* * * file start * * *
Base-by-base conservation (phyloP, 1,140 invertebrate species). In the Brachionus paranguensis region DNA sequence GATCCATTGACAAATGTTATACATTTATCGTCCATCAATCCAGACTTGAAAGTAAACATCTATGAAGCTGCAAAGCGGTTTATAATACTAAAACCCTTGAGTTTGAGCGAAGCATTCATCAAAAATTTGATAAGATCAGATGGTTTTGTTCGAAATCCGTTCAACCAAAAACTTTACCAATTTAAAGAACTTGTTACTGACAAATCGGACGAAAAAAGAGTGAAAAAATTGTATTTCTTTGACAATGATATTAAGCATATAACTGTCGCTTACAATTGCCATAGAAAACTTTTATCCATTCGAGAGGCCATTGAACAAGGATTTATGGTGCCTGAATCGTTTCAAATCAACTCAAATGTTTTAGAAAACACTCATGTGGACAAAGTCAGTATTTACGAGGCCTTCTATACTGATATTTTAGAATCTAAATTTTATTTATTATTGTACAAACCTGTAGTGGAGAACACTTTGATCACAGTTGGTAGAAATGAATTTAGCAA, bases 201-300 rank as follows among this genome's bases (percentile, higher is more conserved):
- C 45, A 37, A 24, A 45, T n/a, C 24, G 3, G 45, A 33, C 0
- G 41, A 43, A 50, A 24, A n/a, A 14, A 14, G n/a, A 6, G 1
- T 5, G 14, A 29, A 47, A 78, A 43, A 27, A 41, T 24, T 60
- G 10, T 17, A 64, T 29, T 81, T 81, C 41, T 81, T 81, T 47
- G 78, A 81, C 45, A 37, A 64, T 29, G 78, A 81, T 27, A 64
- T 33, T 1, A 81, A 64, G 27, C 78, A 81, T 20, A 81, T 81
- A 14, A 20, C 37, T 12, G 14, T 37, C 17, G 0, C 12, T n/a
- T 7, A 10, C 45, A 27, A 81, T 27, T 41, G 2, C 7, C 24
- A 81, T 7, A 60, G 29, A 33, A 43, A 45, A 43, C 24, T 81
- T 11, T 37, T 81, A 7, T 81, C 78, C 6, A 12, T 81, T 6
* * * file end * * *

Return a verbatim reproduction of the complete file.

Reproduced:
Base-by-base conservation (phyloP, 1,140 invertebrate species). In the Brachionus paranguensis region DNA sequence GATCCATTGACAAATGTTATACATTTATCGTCCATCAATCCAGACTTGAAAGTAAACATCTATGAAGCTGCAAAGCGGTTTATAATACTAAAACCCTTGAGTTTGAGCGAAGCATTCATCAAAAATTTGATAAGATCAGATGGTTTTGTTCGAAATCCGTTCAACCAAAAACTTTACCAATTTAAAGAACTTGTTACTGACAAATCGGACGAAAAAAGAGTGAAAAAATTGTATTTCTTTGACAATGATATTAAGCATATAACTGTCGCTTACAATTGCCATAGAAAACTTTTATCCATTCGAGAGGCCATTGAACAAGGATTTATGGTGCCTGAATCGTTTCAAATCAACTCAAATGTTTTAGAAAACACTCATGTGGACAAAGTCAGTATTTACGAGGCCTTCTATACTGATATTTTAGAATCTAAATTTTATTTATTATTGTACAAACCTGTAGTGGAGAACACTTTGATCACAGTTGGTAGAAATGAATTTAGCAA, bases 201-300 rank as follows among this genome's bases (percentile, higher is more conserved):
- C 45, A 37, A 24, A 45, T n/a, C 24, G 3, G 45, A 33, C 0
- G 41, A 43, A 50, A 24, A n/a, A 14, A 14, G n/a, A 6, G 1
- T 5, G 14, A 29, A 47, A 78, A 43, A 27, A 41, T 24, T 60
- G 10, T 17, A 64, T 29, T 81, T 81, C 41, T 81, T 81, T 47
- G 78, A 81, C 45, A 37, A 64, T 29, G 78, A 81, T 27, A 64
- T 33, T 1, A 81, A 64, G 27, C 78, A 81, T 20, A 81, T 81
- A 14, A 20, C 37, T 12, G 14, T 37, C 17, G 0, C 12, T n/a
- T 7, A 10, C 45, A 27, A 81, T 27, T 41, G 2, C 7, C 24
- A 81, T 7, A 60, G 29, A 33, A 43, A 45, A 43, C 24, T 81
- T 11, T 37, T 81, A 7, T 81, C 78, C 6, A 12, T 81, T 6